Put the quad on a level surface. Do not try to do this on a jack or stand. You will need a straight edge and an angle finder. The first thing to set is camber. Camber is the amount of degrees that the tire tilts out or in from the bottom of the tire. You have negative camber if the tire is tilted in at the top. You will want to set this depending on the type of riding that you do. For motocross you will want as much as 4.5 degrees of negative camber. The typical recreational rider is okay with between 0 and 3 degrees of negative camber. He also explained the caster is preset due to the way the A-arms are made. Next, try to adjust the ball joints by eye. Twist the ball joints in or out trying to a line the wheels the best you can. Now, use your angle finder and straight edge to measure the angle. If you need to adjust your camber, you will have to remove the upper ball joint and thread it in or out. Reconnect and measure again. When you have the camber set you can tighten up your ball joints and install the cotter keys. Also, tighten the jam nut on the a-arm and don't forget to grease the new a-arms. With camber set, you should proceed to set your toe. Toe is the relationship between the front of the tire and the rear of the tire, as with toe-in or toe-out.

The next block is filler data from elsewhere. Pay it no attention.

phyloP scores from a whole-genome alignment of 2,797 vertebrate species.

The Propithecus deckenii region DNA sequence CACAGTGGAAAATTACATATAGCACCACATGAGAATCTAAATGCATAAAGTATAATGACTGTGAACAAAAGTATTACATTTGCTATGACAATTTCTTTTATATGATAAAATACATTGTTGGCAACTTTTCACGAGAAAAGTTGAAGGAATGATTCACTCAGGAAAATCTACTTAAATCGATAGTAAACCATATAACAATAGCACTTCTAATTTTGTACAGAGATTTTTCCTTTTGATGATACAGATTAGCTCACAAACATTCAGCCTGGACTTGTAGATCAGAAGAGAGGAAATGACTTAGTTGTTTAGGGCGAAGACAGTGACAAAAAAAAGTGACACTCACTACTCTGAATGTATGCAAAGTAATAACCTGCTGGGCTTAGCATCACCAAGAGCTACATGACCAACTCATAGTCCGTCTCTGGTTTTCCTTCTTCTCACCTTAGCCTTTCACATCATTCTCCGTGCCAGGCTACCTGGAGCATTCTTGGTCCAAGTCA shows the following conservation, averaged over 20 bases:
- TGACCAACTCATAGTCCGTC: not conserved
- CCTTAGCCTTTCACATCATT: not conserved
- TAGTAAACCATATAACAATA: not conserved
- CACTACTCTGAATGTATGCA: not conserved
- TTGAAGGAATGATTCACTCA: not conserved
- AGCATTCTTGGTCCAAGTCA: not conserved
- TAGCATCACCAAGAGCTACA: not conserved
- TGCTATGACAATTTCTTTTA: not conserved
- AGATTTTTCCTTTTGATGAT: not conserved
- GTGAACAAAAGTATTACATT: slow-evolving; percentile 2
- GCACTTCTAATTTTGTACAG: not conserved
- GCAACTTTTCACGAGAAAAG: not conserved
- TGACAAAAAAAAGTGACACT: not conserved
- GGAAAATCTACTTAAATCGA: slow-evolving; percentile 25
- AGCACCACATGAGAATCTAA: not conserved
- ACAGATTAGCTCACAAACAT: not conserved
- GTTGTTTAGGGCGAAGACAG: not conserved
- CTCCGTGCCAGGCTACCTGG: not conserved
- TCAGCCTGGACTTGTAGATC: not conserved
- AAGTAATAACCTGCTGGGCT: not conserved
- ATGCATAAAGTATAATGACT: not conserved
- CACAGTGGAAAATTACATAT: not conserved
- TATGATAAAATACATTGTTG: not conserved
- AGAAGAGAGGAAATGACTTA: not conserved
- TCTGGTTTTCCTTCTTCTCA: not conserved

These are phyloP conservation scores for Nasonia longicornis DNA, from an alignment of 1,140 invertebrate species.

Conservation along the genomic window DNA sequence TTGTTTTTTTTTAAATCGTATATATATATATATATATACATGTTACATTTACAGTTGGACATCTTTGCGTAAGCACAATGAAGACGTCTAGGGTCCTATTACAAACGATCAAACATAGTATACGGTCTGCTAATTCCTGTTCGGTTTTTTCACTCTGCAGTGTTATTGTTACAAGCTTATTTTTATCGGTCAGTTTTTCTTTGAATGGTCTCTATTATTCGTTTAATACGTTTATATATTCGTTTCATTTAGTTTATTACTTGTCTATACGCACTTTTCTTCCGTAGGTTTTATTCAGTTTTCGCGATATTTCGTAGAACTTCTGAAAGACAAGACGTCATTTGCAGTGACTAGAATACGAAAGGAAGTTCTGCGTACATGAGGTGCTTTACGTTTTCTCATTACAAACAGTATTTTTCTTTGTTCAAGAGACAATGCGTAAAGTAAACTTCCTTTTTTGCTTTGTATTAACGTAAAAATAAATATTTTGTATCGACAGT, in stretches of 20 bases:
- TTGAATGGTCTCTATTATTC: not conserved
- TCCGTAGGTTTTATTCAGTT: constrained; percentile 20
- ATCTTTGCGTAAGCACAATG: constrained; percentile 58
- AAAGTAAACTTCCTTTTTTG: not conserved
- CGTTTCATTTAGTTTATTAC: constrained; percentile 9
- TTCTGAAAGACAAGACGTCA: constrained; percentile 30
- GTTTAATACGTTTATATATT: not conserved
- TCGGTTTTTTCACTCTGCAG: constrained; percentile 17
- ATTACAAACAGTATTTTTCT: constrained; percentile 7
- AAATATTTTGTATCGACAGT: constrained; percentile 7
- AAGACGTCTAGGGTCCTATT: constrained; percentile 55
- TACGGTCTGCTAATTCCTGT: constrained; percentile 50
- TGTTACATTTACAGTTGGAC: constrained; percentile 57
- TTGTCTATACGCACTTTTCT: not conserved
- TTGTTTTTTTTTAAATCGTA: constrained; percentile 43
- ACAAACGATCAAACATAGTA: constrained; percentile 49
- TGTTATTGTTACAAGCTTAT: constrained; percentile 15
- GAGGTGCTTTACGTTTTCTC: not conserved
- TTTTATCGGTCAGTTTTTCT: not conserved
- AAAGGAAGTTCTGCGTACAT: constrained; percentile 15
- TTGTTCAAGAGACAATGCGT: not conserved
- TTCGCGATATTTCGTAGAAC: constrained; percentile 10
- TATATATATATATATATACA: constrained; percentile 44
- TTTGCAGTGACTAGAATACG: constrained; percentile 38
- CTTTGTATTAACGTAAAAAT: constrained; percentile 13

Tip: make sure to center up the screw thread on the tie-rod ends. You may need to adjust them in or out so it is important to give yourself room to thread in or out. Toe-in is when the front of the tire points in more than the rear. You should set your toe by giving a slight toe-in. Usually toe-in to 1/8" this will help when turning your ATV. The process is quite easy. Adjust your tie rods so that your tires are pointing straight ahead with your handlebars centered. Now, place a couple straight edges against the outside of the front tires. With a tape measure, measure the rear and then the front. You want the front measurement to be 1/4" smaller. Adjust the left and right tie rods in equal amounts for best results. When you reach the desired measurement, tighten up the jam nuts and your toe is set. The angle finder shown here can be bought for $12 or less from Home Depot.